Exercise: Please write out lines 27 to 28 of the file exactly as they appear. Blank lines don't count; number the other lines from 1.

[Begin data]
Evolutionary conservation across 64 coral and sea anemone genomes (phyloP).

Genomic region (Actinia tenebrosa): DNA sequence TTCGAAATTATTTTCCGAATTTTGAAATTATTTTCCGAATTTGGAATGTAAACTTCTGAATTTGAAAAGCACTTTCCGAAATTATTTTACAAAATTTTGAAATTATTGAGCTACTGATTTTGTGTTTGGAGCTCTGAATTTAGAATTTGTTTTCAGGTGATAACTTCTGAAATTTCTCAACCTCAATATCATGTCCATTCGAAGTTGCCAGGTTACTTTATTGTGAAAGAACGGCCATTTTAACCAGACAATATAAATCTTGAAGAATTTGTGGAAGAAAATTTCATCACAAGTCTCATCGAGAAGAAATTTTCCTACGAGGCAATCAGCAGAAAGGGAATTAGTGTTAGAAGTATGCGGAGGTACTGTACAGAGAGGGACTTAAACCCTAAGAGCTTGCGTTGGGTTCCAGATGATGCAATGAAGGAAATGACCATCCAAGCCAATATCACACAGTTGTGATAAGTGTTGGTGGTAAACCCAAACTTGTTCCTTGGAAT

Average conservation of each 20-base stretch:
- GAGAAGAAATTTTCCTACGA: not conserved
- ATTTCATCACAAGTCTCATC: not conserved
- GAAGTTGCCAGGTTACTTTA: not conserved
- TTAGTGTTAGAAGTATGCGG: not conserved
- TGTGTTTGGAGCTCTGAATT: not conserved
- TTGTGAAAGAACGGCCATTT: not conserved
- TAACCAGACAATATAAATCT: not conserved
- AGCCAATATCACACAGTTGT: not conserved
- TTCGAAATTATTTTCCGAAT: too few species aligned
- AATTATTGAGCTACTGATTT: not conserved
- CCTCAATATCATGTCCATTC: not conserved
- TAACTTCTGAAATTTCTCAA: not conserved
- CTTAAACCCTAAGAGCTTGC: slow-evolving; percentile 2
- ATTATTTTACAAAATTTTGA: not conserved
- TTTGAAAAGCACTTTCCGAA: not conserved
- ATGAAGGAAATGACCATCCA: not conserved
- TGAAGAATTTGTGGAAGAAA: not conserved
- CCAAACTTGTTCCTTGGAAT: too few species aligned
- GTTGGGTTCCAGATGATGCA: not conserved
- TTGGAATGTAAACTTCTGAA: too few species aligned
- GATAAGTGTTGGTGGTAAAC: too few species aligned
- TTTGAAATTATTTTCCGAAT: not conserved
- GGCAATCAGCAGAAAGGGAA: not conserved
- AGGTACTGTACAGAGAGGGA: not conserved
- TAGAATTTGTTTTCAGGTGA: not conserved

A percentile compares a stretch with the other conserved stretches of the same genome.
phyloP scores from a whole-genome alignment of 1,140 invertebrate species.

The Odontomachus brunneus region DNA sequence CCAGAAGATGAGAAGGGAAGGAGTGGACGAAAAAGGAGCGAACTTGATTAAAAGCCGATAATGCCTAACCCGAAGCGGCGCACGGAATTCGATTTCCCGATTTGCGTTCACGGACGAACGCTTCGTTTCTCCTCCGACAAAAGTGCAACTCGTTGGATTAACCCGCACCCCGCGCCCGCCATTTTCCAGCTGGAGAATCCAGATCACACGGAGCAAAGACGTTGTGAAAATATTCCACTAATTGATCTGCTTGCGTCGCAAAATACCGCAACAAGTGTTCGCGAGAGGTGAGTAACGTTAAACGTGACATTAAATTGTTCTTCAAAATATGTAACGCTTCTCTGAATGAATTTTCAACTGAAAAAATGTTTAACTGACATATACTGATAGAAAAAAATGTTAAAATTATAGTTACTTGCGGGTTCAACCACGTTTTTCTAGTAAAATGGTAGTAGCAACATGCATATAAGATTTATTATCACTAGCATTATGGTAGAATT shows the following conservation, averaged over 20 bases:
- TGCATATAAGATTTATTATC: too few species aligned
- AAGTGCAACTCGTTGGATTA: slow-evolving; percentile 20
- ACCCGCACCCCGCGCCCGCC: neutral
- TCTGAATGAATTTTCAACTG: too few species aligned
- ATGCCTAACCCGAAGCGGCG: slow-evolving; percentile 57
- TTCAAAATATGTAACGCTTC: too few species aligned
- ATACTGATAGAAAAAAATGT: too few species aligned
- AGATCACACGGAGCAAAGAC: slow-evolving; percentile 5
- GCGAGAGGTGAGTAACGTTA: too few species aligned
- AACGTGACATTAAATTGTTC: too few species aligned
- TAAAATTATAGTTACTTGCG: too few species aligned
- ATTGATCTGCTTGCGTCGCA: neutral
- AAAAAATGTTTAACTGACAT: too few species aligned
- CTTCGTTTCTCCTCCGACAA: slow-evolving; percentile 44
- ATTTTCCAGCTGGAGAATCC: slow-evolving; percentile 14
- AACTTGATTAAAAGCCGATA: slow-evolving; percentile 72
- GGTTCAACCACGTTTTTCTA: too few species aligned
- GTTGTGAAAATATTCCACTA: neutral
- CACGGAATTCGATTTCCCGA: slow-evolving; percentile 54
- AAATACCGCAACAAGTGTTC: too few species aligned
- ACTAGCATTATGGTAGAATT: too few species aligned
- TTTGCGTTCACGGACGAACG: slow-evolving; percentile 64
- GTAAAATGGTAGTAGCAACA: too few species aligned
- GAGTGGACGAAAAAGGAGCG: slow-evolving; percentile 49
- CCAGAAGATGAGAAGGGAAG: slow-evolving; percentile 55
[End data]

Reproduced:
- AGGTACTGTACAGAGAGGGA: not conserved
- TAGAATTTGTTTTCAGGTGA: not conserved